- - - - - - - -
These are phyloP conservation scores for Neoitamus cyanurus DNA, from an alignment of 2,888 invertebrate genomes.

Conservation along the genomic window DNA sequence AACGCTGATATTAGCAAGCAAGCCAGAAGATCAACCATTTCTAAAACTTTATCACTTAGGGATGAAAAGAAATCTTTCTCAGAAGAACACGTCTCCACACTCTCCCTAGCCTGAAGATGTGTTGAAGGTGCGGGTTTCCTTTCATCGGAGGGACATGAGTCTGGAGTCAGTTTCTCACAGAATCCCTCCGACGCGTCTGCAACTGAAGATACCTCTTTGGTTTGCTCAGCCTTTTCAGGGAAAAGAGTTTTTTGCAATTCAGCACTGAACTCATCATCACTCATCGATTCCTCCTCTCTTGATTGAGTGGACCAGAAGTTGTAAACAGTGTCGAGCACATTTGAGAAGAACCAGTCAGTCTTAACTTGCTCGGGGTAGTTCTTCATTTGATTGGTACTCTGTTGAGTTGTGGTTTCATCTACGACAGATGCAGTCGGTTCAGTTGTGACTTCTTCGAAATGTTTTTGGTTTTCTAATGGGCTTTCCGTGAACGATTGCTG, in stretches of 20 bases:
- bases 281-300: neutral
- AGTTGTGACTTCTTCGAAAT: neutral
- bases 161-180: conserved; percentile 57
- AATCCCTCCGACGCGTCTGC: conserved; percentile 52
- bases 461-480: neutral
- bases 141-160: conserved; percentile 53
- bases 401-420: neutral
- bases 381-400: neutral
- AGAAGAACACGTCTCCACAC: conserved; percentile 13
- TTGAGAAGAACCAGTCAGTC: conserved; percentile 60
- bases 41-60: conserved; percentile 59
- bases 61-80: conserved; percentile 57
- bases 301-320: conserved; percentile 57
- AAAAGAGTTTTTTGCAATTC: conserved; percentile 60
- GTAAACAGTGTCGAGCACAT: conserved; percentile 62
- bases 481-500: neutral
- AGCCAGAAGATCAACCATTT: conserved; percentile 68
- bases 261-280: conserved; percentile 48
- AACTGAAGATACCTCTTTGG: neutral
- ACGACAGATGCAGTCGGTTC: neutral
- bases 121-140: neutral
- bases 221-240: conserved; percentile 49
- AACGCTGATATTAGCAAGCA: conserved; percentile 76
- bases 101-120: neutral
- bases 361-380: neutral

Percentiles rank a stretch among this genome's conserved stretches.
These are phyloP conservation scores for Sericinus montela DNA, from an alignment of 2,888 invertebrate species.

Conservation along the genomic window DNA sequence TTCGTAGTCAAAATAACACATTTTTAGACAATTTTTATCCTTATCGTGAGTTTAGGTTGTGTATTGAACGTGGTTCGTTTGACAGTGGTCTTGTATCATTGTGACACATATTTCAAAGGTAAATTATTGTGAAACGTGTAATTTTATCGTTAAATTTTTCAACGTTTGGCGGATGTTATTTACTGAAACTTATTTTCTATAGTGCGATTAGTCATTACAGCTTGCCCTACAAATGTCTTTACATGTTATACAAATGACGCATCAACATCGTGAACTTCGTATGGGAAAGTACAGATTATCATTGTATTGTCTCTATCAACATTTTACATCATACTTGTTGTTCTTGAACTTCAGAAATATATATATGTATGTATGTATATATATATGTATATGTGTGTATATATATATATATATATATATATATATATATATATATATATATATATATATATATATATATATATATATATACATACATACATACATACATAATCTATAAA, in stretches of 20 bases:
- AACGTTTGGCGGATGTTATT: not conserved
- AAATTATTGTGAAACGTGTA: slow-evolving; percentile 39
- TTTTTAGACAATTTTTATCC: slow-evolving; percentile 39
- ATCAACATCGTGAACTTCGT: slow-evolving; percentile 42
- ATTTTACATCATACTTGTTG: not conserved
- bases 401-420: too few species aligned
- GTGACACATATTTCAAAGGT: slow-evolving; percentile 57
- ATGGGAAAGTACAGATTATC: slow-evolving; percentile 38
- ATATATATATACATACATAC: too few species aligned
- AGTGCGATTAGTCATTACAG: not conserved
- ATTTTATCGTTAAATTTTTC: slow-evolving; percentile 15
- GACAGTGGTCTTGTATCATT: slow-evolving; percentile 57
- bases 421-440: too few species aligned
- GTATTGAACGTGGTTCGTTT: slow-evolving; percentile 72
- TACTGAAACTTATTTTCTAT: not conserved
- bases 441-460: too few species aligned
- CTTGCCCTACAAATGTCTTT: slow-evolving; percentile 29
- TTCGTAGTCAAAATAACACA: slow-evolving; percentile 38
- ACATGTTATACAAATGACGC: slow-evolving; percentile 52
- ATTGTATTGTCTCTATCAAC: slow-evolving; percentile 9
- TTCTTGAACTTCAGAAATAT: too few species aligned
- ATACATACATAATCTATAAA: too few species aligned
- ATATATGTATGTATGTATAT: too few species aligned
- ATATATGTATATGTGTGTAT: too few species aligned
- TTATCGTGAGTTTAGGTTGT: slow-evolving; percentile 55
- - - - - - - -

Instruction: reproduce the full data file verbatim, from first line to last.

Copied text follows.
These are phyloP conservation scores for Neoitamus cyanurus DNA, from an alignment of 2,888 invertebrate genomes.

Conservation along the genomic window DNA sequence AACGCTGATATTAGCAAGCAAGCCAGAAGATCAACCATTTCTAAAACTTTATCACTTAGGGATGAAAAGAAATCTTTCTCAGAAGAACACGTCTCCACACTCTCCCTAGCCTGAAGATGTGTTGAAGGTGCGGGTTTCCTTTCATCGGAGGGACATGAGTCTGGAGTCAGTTTCTCACAGAATCCCTCCGACGCGTCTGCAACTGAAGATACCTCTTTGGTTTGCTCAGCCTTTTCAGGGAAAAGAGTTTTTTGCAATTCAGCACTGAACTCATCATCACTCATCGATTCCTCCTCTCTTGATTGAGTGGACCAGAAGTTGTAAACAGTGTCGAGCACATTTGAGAAGAACCAGTCAGTCTTAACTTGCTCGGGGTAGTTCTTCATTTGATTGGTACTCTGTTGAGTTGTGGTTTCATCTACGACAGATGCAGTCGGTTCAGTTGTGACTTCTTCGAAATGTTTTTGGTTTTCTAATGGGCTTTCCGTGAACGATTGCTG, in stretches of 20 bases:
- bases 281-300: neutral
- AGTTGTGACTTCTTCGAAAT: neutral
- bases 161-180: conserved; percentile 57
- AATCCCTCCGACGCGTCTGC: conserved; percentile 52
- bases 461-480: neutral
- bases 141-160: conserved; percentile 53
- bases 401-420: neutral
- bases 381-400: neutral
- AGAAGAACACGTCTCCACAC: conserved; percentile 13
- TTGAGAAGAACCAGTCAGTC: conserved; percentile 60
- bases 41-60: conserved; percentile 59
- bases 61-80: conserved; percentile 57
- bases 301-320: conserved; percentile 57
- AAAAGAGTTTTTTGCAATTC: conserved; percentile 60
- GTAAACAGTGTCGAGCACAT: conserved; percentile 62
- bases 481-500: neutral
- AGCCAGAAGATCAACCATTT: conserved; percentile 68
- bases 261-280: conserved; percentile 48
- AACTGAAGATACCTCTTTGG: neutral
- ACGACAGATGCAGTCGGTTC: neutral
- bases 121-140: neutral
- bases 221-240: conserved; percentile 49
- AACGCTGATATTAGCAAGCA: conserved; percentile 76
- bases 101-120: neutral
- bases 361-380: neutral

Percentiles rank a stretch among this genome's conserved stretches.
These are phyloP conservation scores for Sericinus montela DNA, from an alignment of 2,888 invertebrate species.

Conservation along the genomic window DNA sequence TTCGTAGTCAAAATAACACATTTTTAGACAATTTTTATCCTTATCGTGAGTTTAGGTTGTGTATTGAACGTGGTTCGTTTGACAGTGGTCTTGTATCATTGTGACACATATTTCAAAGGTAAATTATTGTGAAACGTGTAATTTTATCGTTAAATTTTTCAACGTTTGGCGGATGTTATTTACTGAAACTTATTTTCTATAGTGCGATTAGTCATTACAGCTTGCCCTACAAATGTCTTTACATGTTATACAAATGACGCATCAACATCGTGAACTTCGTATGGGAAAGTACAGATTATCATTGTATTGTCTCTATCAACATTTTACATCATACTTGTTGTTCTTGAACTTCAGAAATATATATATGTATGTATGTATATATATATGTATATGTGTGTATATATATATATATATATATATATATATATATATATATATATATATATATATATATATATATATATATATATACATACATACATACATACATAATCTATAAA, in stretches of 20 bases:
- AACGTTTGGCGGATGTTATT: not conserved
- AAATTATTGTGAAACGTGTA: slow-evolving; percentile 39
- TTTTTAGACAATTTTTATCC: slow-evolving; percentile 39
- ATCAACATCGTGAACTTCGT: slow-evolving; percentile 42
- ATTTTACATCATACTTGTTG: not conserved
- bases 401-420: too few species aligned
- GTGACACATATTTCAAAGGT: slow-evolving; percentile 57
- ATGGGAAAGTACAGATTATC: slow-evolving; percentile 38
- ATATATATATACATACATAC: too few species aligned
- AGTGCGATTAGTCATTACAG: not conserved
- ATTTTATCGTTAAATTTTTC: slow-evolving; percentile 15
- GACAGTGGTCTTGTATCATT: slow-evolving; percentile 57
- bases 421-440: too few species aligned
- GTATTGAACGTGGTTCGTTT: slow-evolving; percentile 72
- TACTGAAACTTATTTTCTAT: not conserved
- bases 441-460: too few species aligned
- CTTGCCCTACAAATGTCTTT: slow-evolving; percentile 29
- TTCGTAGTCAAAATAACACA: slow-evolving; percentile 38
- ACATGTTATACAAATGACGC: slow-evolving; percentile 52
- ATTGTATTGTCTCTATCAAC: slow-evolving; percentile 9
- TTCTTGAACTTCAGAAATAT: too few species aligned
- ATACATACATAATCTATAAA: too few species aligned
- ATATATGTATGTATGTATAT: too few species aligned
- ATATATGTATATGTGTGTAT: too few species aligned
- TTATCGTGAGTTTAGGTTGT: slow-evolving; percentile 55